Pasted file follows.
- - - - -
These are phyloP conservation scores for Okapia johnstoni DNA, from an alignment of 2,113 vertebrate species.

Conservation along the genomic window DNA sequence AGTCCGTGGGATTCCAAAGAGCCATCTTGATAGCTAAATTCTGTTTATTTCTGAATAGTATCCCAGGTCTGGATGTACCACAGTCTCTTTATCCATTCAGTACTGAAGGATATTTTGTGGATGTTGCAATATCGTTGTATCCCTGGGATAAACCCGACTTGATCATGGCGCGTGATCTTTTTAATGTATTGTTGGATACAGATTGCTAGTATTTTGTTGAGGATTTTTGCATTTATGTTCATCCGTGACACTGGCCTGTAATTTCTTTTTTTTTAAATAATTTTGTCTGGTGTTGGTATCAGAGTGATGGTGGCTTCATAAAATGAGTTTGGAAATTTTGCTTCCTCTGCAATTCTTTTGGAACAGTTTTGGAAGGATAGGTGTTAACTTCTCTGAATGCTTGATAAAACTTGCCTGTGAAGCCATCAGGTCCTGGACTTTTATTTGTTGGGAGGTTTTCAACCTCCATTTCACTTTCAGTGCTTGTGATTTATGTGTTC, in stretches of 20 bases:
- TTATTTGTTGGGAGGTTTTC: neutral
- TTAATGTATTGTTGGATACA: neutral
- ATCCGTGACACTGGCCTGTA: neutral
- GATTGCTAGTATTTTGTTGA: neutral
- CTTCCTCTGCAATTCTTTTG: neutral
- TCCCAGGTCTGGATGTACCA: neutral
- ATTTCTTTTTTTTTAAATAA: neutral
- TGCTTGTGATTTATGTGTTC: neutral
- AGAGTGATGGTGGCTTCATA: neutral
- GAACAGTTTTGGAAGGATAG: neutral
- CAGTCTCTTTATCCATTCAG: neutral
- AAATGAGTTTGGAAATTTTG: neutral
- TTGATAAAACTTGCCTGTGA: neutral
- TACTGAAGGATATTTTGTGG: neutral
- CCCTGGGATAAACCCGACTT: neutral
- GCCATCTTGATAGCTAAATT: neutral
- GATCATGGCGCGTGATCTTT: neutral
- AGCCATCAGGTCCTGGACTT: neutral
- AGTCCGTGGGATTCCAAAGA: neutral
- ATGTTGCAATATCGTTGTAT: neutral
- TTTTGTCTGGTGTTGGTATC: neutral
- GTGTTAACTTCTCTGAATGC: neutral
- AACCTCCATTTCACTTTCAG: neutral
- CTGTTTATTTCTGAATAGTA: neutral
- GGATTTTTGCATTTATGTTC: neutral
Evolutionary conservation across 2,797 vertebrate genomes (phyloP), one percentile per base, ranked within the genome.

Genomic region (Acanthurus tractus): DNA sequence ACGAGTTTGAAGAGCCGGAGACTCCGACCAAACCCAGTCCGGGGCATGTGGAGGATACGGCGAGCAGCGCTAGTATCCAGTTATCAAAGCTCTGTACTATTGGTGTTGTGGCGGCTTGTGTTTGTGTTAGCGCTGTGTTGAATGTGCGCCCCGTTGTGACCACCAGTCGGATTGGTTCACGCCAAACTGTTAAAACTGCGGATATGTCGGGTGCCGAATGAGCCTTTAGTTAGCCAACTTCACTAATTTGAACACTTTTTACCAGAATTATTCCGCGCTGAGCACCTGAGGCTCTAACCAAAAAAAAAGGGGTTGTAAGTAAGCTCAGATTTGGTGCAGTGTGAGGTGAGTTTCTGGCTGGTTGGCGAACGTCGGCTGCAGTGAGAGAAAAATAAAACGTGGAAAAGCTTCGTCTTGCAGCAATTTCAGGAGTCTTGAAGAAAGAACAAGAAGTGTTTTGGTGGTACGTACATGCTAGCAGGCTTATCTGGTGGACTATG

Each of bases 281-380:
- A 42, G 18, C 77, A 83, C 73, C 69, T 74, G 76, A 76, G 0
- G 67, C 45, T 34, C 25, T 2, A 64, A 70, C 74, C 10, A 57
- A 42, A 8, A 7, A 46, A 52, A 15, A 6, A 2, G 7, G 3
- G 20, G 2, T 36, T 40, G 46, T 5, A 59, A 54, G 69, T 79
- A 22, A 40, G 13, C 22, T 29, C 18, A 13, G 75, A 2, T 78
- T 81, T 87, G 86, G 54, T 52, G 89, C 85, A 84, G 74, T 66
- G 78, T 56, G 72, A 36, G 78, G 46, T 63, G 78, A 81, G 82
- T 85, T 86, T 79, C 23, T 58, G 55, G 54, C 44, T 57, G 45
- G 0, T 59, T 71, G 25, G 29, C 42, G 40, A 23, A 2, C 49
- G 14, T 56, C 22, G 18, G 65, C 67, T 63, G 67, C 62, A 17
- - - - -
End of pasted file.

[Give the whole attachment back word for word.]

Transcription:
These are phyloP conservation scores for Okapia johnstoni DNA, from an alignment of 2,113 vertebrate species.

Conservation along the genomic window DNA sequence AGTCCGTGGGATTCCAAAGAGCCATCTTGATAGCTAAATTCTGTTTATTTCTGAATAGTATCCCAGGTCTGGATGTACCACAGTCTCTTTATCCATTCAGTACTGAAGGATATTTTGTGGATGTTGCAATATCGTTGTATCCCTGGGATAAACCCGACTTGATCATGGCGCGTGATCTTTTTAATGTATTGTTGGATACAGATTGCTAGTATTTTGTTGAGGATTTTTGCATTTATGTTCATCCGTGACACTGGCCTGTAATTTCTTTTTTTTTAAATAATTTTGTCTGGTGTTGGTATCAGAGTGATGGTGGCTTCATAAAATGAGTTTGGAAATTTTGCTTCCTCTGCAATTCTTTTGGAACAGTTTTGGAAGGATAGGTGTTAACTTCTCTGAATGCTTGATAAAACTTGCCTGTGAAGCCATCAGGTCCTGGACTTTTATTTGTTGGGAGGTTTTCAACCTCCATTTCACTTTCAGTGCTTGTGATTTATGTGTTC, in stretches of 20 bases:
- TTATTTGTTGGGAGGTTTTC: neutral
- TTAATGTATTGTTGGATACA: neutral
- ATCCGTGACACTGGCCTGTA: neutral
- GATTGCTAGTATTTTGTTGA: neutral
- CTTCCTCTGCAATTCTTTTG: neutral
- TCCCAGGTCTGGATGTACCA: neutral
- ATTTCTTTTTTTTTAAATAA: neutral
- TGCTTGTGATTTATGTGTTC: neutral
- AGAGTGATGGTGGCTTCATA: neutral
- GAACAGTTTTGGAAGGATAG: neutral
- CAGTCTCTTTATCCATTCAG: neutral
- AAATGAGTTTGGAAATTTTG: neutral
- TTGATAAAACTTGCCTGTGA: neutral
- TACTGAAGGATATTTTGTGG: neutral
- CCCTGGGATAAACCCGACTT: neutral
- GCCATCTTGATAGCTAAATT: neutral
- GATCATGGCGCGTGATCTTT: neutral
- AGCCATCAGGTCCTGGACTT: neutral
- AGTCCGTGGGATTCCAAAGA: neutral
- ATGTTGCAATATCGTTGTAT: neutral
- TTTTGTCTGGTGTTGGTATC: neutral
- GTGTTAACTTCTCTGAATGC: neutral
- AACCTCCATTTCACTTTCAG: neutral
- CTGTTTATTTCTGAATAGTA: neutral
- GGATTTTTGCATTTATGTTC: neutral
Evolutionary conservation across 2,797 vertebrate genomes (phyloP), one percentile per base, ranked within the genome.

Genomic region (Acanthurus tractus): DNA sequence ACGAGTTTGAAGAGCCGGAGACTCCGACCAAACCCAGTCCGGGGCATGTGGAGGATACGGCGAGCAGCGCTAGTATCCAGTTATCAAAGCTCTGTACTATTGGTGTTGTGGCGGCTTGTGTTTGTGTTAGCGCTGTGTTGAATGTGCGCCCCGTTGTGACCACCAGTCGGATTGGTTCACGCCAAACTGTTAAAACTGCGGATATGTCGGGTGCCGAATGAGCCTTTAGTTAGCCAACTTCACTAATTTGAACACTTTTTACCAGAATTATTCCGCGCTGAGCACCTGAGGCTCTAACCAAAAAAAAAGGGGTTGTAAGTAAGCTCAGATTTGGTGCAGTGTGAGGTGAGTTTCTGGCTGGTTGGCGAACGTCGGCTGCAGTGAGAGAAAAATAAAACGTGGAAAAGCTTCGTCTTGCAGCAATTTCAGGAGTCTTGAAGAAAGAACAAGAAGTGTTTTGGTGGTACGTACATGCTAGCAGGCTTATCTGGTGGACTATG

Each of bases 281-380:
- A 42, G 18, C 77, A 83, C 73, C 69, T 74, G 76, A 76, G 0
- G 67, C 45, T 34, C 25, T 2, A 64, A 70, C 74, C 10, A 57
- A 42, A 8, A 7, A 46, A 52, A 15, A 6, A 2, G 7, G 3
- G 20, G 2, T 36, T 40, G 46, T 5, A 59, A 54, G 69, T 79
- A 22, A 40, G 13, C 22, T 29, C 18, A 13, G 75, A 2, T 78
- T 81, T 87, G 86, G 54, T 52, G 89, C 85, A 84, G 74, T 66
- G 78, T 56, G 72, A 36, G 78, G 46, T 63, G 78, A 81, G 82
- T 85, T 86, T 79, C 23, T 58, G 55, G 54, C 44, T 57, G 45
- G 0, T 59, T 71, G 25, G 29, C 42, G 40, A 23, A 2, C 49
- G 14, T 56, C 22, G 18, G 65, C 67, T 63, G 67, C 62, A 17